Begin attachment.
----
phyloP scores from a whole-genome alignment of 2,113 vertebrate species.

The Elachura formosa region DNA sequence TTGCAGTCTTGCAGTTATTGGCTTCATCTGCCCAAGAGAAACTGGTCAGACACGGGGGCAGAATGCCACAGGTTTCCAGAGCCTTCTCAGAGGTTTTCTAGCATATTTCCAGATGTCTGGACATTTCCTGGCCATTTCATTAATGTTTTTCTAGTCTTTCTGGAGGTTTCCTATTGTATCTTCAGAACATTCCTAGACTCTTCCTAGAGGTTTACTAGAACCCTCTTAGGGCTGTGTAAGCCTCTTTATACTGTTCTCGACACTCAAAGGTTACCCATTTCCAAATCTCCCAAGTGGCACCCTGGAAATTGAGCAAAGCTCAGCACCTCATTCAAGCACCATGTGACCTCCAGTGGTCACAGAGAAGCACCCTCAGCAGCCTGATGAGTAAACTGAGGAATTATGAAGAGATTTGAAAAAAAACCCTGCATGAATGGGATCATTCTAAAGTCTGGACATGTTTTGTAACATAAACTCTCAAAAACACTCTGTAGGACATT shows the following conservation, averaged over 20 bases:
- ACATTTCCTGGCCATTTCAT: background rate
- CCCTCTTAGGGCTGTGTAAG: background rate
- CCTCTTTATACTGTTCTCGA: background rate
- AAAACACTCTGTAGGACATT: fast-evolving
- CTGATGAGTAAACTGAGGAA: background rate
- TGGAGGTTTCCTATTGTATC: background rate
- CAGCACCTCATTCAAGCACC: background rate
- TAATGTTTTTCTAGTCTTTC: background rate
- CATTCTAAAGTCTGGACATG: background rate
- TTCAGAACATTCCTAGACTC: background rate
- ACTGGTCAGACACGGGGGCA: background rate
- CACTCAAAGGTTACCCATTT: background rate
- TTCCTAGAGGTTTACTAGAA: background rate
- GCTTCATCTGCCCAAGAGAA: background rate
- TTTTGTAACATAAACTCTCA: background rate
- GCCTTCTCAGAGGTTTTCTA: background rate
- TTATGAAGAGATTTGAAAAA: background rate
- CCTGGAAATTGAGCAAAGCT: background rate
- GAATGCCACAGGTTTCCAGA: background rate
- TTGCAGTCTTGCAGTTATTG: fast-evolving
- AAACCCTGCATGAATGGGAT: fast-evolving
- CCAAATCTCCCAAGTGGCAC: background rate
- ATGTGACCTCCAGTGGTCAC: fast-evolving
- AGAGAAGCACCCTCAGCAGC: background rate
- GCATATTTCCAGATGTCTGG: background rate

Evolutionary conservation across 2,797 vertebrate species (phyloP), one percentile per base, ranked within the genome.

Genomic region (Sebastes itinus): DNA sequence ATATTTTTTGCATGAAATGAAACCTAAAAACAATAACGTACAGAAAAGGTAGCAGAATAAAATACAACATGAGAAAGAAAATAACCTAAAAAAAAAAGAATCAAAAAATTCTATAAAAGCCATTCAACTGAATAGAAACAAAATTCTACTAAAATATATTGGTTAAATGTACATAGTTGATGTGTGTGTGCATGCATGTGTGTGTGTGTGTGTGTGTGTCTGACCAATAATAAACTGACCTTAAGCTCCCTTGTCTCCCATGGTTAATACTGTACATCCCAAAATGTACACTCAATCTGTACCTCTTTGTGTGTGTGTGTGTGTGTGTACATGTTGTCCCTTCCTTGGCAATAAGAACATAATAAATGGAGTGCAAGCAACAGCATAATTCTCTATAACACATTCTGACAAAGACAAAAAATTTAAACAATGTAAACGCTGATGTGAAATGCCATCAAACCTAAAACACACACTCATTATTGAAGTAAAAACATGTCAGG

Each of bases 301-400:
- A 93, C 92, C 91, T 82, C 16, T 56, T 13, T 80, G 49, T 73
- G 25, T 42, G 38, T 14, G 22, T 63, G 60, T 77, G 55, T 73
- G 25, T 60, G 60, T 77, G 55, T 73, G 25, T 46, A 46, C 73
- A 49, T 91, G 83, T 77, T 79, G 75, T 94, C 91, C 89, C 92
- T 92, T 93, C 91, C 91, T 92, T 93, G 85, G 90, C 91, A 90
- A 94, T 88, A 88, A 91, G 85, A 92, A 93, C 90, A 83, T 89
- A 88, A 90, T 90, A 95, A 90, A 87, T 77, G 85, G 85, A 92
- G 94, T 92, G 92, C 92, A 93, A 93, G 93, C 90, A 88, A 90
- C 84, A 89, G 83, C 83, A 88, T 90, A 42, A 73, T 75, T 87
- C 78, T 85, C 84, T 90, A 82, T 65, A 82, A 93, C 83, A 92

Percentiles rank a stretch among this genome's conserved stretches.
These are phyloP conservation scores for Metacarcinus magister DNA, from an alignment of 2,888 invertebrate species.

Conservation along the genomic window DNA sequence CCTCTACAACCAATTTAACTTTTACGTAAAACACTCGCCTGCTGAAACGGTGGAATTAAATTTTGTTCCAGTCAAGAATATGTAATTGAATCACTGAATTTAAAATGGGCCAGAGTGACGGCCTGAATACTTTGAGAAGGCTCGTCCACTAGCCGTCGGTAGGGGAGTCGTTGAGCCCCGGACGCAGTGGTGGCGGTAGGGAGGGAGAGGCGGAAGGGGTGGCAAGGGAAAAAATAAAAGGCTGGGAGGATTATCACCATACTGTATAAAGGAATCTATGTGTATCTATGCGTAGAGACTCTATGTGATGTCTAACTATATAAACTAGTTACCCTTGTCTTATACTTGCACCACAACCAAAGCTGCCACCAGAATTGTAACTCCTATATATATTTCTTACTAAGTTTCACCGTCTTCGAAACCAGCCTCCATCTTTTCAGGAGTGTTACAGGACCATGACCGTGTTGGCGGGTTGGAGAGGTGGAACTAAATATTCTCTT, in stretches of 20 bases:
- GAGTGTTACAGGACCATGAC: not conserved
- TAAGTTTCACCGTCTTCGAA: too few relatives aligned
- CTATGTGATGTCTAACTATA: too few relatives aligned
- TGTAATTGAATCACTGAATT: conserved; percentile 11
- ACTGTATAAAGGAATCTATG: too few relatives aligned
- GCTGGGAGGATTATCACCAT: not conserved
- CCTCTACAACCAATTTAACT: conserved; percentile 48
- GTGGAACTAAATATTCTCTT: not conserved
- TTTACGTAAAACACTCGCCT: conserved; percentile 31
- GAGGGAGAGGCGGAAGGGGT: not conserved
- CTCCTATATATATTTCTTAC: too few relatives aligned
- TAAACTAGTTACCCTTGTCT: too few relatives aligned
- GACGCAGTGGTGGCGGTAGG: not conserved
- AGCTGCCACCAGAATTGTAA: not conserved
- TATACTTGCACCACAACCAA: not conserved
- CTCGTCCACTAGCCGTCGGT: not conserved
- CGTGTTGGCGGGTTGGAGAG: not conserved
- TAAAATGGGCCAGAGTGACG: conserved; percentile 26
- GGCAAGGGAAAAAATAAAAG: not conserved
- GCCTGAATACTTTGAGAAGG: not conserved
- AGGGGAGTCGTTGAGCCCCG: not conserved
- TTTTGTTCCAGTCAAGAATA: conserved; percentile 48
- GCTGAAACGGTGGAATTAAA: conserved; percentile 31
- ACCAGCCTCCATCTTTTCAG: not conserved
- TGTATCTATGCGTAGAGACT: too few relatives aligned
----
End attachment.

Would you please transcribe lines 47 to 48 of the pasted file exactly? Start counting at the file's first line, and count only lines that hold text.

- TGTAATTGAATCACTGAATT: conserved; percentile 11
- ACTGTATAAAGGAATCTATG: too few relatives aligned